On a cold winter day, you’re in your backyard chopping at a zombie’s head, when the handle breaks. So you take the axe to the hardware store and replace the handle. Six months later, a mutant worm breaks into your kitchen and jumps for your neck. One chop of the axe and it dies, but the head chips against the marble counter. You go back to the hardware store and switch the axe head with a new one. So when the zombie appears at your door with a brand new head on its body, you grab the axe and go to swing. The zombie yells, “That’s the axe that beheaded me!”
Is he right?
John Dies at the End starts with an unanswerable question and sets the tone for the entire movie. The film, selected for TIFF Midnight Madness, is a smorgasbord of impossible questions that begs the audience to ask why or how, which it rarely bothers to answer them. Yet, the bewildering nature of John Dies at the End allows it to be both hilarious and genuinely frightening.
Surrealism should be expected from director Don Coscarelli, whose last movie, Bubba Ho-Tep, dealt with a black JFK and a geriatric Elvis fighting a mummy’s curse. His new film is based on a book with the same name by David Wong, though the movie has to scrap much of the novel in favour of a coherent narrative. Fans of the book will be pleased to see that the film keeps the constant onslaught of insanity.
The film is structured around the disturbed David Wong (no relation), played by first-timer Chase Williamson, explaining to Arnie, the dirtbag journalist, about the time he almost saved the world. Thanks to a drug called soy sauce, David and his friend John can see and fight the paranormal, which leads them to a magic cult leader, hot dog hotlines to the dead, a meat monster, and other nonsense. As Arnie, Paul Giamotti has a lot of fun reacting to Williamson’s story, chewing up the scenery. His scenes don’t last long but do a good job of grounding some of the more ridiculous moments.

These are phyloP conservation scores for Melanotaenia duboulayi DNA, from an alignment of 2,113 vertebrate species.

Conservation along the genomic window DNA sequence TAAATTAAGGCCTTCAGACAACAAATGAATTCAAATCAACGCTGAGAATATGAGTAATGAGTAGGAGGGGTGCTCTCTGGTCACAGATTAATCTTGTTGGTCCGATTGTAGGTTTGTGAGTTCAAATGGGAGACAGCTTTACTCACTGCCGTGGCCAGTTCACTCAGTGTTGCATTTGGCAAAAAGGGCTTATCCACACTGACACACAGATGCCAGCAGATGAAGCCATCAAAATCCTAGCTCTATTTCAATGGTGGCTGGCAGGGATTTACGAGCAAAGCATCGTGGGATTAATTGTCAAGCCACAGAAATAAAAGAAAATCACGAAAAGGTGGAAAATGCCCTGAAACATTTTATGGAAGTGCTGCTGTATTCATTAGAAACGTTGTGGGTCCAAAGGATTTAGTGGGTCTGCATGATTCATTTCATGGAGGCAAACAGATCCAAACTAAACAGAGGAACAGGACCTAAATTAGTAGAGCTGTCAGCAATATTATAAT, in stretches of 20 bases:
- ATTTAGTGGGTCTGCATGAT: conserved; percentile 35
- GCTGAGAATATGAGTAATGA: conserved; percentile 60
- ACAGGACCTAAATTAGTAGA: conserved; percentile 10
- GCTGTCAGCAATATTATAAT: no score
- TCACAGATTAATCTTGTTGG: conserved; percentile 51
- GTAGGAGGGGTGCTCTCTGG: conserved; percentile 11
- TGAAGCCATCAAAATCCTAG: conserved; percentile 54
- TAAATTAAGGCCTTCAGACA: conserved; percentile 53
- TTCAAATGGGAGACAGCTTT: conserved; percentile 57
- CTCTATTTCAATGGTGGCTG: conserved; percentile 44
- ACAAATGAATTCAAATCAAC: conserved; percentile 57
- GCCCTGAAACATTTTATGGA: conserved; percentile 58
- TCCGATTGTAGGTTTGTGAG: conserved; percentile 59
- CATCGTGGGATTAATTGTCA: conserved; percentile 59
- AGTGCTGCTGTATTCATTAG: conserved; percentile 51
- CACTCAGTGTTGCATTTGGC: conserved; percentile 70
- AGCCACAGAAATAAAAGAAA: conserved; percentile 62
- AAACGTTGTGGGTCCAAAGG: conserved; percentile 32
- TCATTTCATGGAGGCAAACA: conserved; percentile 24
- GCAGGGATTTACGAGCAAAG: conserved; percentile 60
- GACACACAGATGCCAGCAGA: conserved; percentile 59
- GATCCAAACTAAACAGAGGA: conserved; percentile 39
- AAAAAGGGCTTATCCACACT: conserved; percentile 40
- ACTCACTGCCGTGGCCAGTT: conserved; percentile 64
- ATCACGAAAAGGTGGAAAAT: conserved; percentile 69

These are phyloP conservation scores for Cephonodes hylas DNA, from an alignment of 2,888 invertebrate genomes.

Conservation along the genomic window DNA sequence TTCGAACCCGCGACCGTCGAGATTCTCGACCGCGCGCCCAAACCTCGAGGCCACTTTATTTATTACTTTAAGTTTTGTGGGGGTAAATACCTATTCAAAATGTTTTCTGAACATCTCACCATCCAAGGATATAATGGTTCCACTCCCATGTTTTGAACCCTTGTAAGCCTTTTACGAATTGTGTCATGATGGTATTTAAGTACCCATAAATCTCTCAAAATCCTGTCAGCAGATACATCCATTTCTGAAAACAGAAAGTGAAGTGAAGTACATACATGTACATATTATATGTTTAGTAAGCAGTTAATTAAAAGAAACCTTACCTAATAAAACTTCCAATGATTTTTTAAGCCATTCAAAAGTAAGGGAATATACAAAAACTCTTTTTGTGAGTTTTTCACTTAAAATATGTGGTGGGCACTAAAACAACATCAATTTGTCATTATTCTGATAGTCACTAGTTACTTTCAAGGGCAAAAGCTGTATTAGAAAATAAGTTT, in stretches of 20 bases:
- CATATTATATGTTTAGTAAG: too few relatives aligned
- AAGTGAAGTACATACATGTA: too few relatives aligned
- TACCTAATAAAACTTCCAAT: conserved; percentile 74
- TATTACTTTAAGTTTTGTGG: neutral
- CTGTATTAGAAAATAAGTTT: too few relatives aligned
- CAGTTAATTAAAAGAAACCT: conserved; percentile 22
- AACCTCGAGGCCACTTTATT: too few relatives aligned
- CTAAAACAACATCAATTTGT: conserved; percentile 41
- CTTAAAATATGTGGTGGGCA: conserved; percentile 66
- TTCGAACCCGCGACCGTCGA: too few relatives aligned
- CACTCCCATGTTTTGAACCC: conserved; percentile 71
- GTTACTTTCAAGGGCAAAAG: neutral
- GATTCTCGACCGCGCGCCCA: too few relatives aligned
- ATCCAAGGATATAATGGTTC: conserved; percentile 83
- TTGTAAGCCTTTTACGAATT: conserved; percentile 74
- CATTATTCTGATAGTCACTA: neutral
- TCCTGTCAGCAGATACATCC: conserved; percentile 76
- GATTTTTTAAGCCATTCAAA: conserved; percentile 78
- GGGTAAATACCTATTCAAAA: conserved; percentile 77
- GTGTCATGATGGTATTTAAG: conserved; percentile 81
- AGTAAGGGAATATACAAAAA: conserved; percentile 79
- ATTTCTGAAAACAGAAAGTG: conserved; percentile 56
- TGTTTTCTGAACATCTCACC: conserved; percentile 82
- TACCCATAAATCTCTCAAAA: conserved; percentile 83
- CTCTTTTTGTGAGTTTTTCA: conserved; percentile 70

Even amongst the madness though, there’s always fear. Each threat is clearly and immediately dangerous and the escape is never clear. The way to beat these creatures is usually as deranged as the creatures themselves, allowing Coscarelli to exploit the nervous chuckle that comes after a brief scare and make it raucous laughter.
Perhaps the most astonishing thing about John Dies at the End is how it creates its own mythology. David and John fight these monsters, but they aren’t the only ones, nor are they particularly good at it. There are other better hunters, and other universes to go along with them. The size of its world does not consistently work to its advantage, however. The movie explains so little that it drains some of the spontaneity, leaving you lost in a series of weird events. At some point, the audience simply nods their heads, accepting whatever comes their way.
John Dies at the End is a lot of fun, if a little tiring by the end. There’s certainly more to be done with these characters and the world around them. If only the Corscarelli could eliminate the drain of constant absurdity. Then you could expect something truly surprising.
Cast: Chase Williamson, Rob Mayes, Paul Giamatti
Directed by: Don Coscarelli
Top image: A scene from John Dies at the End. Courtesy TIFF.